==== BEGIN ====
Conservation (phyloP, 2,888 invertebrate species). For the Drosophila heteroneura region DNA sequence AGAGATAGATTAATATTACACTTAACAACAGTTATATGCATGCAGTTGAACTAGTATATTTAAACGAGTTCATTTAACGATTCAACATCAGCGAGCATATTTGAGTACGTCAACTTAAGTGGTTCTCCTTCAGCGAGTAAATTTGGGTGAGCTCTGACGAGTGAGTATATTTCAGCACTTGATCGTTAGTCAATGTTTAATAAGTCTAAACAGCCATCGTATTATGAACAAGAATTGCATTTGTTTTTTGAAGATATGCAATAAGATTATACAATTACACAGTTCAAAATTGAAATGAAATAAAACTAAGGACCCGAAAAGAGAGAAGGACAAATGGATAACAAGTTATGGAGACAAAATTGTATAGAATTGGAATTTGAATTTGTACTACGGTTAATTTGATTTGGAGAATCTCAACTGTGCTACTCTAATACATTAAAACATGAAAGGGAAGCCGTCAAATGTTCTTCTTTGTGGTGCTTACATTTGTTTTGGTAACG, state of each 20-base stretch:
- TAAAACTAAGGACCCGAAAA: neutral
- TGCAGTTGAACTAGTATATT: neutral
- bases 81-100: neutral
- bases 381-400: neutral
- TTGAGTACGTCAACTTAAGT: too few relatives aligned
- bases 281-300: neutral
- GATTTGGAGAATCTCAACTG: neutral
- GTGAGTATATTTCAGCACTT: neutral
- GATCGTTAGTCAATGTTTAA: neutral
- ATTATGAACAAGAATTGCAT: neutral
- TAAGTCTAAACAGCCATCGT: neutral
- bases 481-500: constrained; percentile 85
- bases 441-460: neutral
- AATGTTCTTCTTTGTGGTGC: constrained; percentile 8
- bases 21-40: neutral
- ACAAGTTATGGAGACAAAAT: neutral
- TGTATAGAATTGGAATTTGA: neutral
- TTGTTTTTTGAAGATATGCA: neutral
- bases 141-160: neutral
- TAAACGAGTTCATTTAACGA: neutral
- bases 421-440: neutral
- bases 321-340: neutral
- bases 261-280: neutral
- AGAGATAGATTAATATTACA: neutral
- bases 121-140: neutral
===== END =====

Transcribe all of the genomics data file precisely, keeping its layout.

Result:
Conservation (phyloP, 2,888 invertebrate species). For the Drosophila heteroneura region DNA sequence AGAGATAGATTAATATTACACTTAACAACAGTTATATGCATGCAGTTGAACTAGTATATTTAAACGAGTTCATTTAACGATTCAACATCAGCGAGCATATTTGAGTACGTCAACTTAAGTGGTTCTCCTTCAGCGAGTAAATTTGGGTGAGCTCTGACGAGTGAGTATATTTCAGCACTTGATCGTTAGTCAATGTTTAATAAGTCTAAACAGCCATCGTATTATGAACAAGAATTGCATTTGTTTTTTGAAGATATGCAATAAGATTATACAATTACACAGTTCAAAATTGAAATGAAATAAAACTAAGGACCCGAAAAGAGAGAAGGACAAATGGATAACAAGTTATGGAGACAAAATTGTATAGAATTGGAATTTGAATTTGTACTACGGTTAATTTGATTTGGAGAATCTCAACTGTGCTACTCTAATACATTAAAACATGAAAGGGAAGCCGTCAAATGTTCTTCTTTGTGGTGCTTACATTTGTTTTGGTAACG, state of each 20-base stretch:
- TAAAACTAAGGACCCGAAAA: neutral
- TGCAGTTGAACTAGTATATT: neutral
- bases 81-100: neutral
- bases 381-400: neutral
- TTGAGTACGTCAACTTAAGT: too few relatives aligned
- bases 281-300: neutral
- GATTTGGAGAATCTCAACTG: neutral
- GTGAGTATATTTCAGCACTT: neutral
- GATCGTTAGTCAATGTTTAA: neutral
- ATTATGAACAAGAATTGCAT: neutral
- TAAGTCTAAACAGCCATCGT: neutral
- bases 481-500: constrained; percentile 85
- bases 441-460: neutral
- AATGTTCTTCTTTGTGGTGC: constrained; percentile 8
- bases 21-40: neutral
- ACAAGTTATGGAGACAAAAT: neutral
- TGTATAGAATTGGAATTTGA: neutral
- TTGTTTTTTGAAGATATGCA: neutral
- bases 141-160: neutral
- TAAACGAGTTCATTTAACGA: neutral
- bases 421-440: neutral
- bases 321-340: neutral
- bases 261-280: neutral
- AGAGATAGATTAATATTACA: neutral
- bases 121-140: neutral